We firmly believe that only independence gives Scotland the freedom to achieve its full potential as an equal member of the international community, with the same rights and responsibilities other countries take for granted. It would put us on an even footing with others by giving us a seat at the top table in Europe and other international forums when the major issues are being thrashed out. A powerful example is climate change, which will be debated in Copenhagen next month but without direct Scottish Government representation – despite Holyrood passing the most ambitious climate change legislation anywhere on the planet.
Independence would also stop Scotland ever again being dragged into illegal wars such as Iraq – illegality for which the evidence is mounting by the day from witnesses at the Chilcot inquiry.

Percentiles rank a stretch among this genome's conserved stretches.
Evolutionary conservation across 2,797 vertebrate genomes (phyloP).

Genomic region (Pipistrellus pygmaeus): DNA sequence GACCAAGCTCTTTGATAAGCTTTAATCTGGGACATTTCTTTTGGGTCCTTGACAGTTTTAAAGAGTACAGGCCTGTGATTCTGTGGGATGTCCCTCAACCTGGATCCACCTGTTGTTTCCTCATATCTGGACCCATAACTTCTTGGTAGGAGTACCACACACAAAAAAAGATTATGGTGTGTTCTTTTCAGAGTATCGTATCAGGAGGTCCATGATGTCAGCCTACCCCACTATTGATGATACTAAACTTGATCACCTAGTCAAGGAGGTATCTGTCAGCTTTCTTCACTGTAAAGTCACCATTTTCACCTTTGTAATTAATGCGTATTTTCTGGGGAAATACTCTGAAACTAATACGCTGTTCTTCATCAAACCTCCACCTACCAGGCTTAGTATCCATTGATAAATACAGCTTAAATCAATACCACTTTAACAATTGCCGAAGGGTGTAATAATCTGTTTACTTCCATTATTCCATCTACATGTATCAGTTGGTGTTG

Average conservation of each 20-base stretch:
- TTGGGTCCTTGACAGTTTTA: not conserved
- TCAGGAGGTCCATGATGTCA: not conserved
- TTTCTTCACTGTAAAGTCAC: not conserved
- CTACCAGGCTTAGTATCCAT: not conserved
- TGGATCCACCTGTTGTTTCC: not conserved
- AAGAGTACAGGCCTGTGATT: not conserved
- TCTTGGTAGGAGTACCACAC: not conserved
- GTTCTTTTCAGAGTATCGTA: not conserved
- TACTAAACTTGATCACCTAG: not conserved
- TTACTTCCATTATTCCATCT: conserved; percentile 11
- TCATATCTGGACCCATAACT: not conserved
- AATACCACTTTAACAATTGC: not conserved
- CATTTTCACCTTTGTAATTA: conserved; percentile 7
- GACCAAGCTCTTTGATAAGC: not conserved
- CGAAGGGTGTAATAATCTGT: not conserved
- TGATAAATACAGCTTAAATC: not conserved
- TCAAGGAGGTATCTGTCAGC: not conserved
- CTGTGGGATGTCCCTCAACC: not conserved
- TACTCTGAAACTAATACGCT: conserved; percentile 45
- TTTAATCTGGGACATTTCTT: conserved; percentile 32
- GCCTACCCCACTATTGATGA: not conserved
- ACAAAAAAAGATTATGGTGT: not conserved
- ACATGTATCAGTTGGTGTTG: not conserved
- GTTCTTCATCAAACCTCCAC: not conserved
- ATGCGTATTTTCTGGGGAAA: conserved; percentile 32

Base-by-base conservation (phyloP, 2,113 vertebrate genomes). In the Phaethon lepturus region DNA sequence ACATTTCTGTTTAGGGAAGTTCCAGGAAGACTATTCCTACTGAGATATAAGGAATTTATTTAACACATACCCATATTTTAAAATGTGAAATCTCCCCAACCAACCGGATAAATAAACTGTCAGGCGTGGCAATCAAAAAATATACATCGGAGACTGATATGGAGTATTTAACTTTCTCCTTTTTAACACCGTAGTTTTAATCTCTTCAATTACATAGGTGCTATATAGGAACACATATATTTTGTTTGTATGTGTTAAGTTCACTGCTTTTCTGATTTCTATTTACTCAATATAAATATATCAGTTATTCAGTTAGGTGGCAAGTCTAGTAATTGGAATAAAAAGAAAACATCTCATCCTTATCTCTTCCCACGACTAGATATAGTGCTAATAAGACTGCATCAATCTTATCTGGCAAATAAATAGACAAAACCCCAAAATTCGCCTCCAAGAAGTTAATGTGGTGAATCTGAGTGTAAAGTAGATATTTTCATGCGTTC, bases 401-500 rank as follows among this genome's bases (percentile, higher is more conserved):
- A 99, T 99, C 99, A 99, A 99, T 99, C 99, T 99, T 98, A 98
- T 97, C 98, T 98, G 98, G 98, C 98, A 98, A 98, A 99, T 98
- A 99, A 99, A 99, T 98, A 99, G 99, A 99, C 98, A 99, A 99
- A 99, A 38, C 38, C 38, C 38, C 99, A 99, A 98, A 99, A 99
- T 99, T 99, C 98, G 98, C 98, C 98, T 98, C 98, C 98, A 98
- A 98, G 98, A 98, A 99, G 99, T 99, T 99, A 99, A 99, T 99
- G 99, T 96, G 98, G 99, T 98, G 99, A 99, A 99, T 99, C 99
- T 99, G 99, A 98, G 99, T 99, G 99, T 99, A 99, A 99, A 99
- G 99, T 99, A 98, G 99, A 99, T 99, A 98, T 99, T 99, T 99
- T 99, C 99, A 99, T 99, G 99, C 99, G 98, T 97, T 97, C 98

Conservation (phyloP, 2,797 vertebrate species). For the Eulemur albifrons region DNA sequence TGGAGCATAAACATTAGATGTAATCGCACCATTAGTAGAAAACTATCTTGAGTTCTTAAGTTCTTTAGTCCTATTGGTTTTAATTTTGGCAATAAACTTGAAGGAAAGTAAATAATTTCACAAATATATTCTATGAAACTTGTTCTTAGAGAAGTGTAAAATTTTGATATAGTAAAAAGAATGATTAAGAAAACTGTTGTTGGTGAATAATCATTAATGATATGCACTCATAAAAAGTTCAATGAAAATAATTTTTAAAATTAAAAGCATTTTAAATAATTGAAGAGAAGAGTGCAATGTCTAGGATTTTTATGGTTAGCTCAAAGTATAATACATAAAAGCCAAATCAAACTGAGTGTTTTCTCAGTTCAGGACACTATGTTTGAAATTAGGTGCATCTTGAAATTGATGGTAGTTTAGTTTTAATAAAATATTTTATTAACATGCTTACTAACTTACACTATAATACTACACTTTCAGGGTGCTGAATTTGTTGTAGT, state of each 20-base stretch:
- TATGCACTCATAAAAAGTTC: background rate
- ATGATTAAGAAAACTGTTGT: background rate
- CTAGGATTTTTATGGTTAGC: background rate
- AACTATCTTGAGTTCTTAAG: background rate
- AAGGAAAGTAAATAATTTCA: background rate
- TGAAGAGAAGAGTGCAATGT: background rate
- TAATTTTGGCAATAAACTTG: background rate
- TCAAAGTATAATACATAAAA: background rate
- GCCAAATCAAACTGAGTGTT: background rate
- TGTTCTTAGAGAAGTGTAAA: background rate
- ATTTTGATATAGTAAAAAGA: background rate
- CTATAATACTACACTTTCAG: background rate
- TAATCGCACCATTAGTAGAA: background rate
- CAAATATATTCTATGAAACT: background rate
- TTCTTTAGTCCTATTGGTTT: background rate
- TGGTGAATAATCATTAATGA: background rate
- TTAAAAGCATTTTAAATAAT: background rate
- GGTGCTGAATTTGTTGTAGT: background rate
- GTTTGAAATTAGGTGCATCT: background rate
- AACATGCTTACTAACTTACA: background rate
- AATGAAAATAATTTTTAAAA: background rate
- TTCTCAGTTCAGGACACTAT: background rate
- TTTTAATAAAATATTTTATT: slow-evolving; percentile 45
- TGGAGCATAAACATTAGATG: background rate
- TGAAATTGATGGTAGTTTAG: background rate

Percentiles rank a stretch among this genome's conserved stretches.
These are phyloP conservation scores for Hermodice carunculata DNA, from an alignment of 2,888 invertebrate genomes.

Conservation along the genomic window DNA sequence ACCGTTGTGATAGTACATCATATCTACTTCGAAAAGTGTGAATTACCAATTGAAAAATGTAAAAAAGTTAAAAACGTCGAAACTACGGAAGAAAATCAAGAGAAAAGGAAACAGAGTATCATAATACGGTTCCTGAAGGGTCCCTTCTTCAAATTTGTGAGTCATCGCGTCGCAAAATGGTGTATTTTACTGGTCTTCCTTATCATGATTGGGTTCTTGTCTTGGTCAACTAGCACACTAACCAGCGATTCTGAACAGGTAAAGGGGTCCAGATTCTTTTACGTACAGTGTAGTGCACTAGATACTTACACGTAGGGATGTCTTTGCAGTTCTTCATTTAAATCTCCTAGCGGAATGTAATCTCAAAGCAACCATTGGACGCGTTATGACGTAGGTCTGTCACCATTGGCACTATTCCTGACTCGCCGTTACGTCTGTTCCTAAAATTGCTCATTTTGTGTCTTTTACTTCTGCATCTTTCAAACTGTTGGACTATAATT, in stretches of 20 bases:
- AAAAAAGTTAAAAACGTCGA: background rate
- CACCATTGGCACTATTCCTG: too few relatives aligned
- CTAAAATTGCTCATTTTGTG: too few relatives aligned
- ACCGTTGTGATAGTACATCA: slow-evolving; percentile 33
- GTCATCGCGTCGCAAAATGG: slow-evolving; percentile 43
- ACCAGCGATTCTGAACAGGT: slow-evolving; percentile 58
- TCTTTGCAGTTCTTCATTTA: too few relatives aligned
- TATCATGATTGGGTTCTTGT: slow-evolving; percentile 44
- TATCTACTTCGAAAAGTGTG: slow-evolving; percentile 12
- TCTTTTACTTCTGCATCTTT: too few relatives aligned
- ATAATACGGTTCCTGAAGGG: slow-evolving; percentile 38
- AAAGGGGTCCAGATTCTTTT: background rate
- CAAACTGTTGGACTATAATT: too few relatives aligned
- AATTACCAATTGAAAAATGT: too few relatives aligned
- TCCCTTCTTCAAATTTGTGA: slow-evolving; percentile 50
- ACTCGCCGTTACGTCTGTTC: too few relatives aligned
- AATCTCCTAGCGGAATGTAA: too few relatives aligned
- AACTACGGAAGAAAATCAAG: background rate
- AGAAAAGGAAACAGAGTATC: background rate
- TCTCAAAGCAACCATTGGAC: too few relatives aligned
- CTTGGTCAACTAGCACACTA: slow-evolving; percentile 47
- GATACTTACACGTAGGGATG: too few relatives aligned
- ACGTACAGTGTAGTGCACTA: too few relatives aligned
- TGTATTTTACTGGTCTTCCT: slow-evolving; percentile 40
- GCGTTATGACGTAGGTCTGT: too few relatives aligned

The debate in Scottish politics used to be for or against constitutional change. Ten years after the reconvening of the Parliament, now the debate is about the kind of change we seek. And, just as before, we believe it is only right and proper that the people are given the chance to have their say in a referendum.
Not everyone accepts our vision of an independent Scotland, but an overwhelming majority of people believe that the status quo is no longer a viable option. And that makes it all the more disappointing that both Labour and the Tories now appear to be outdoing each other by seeing who can kick even the modest Calman proposals deepest into the long grass.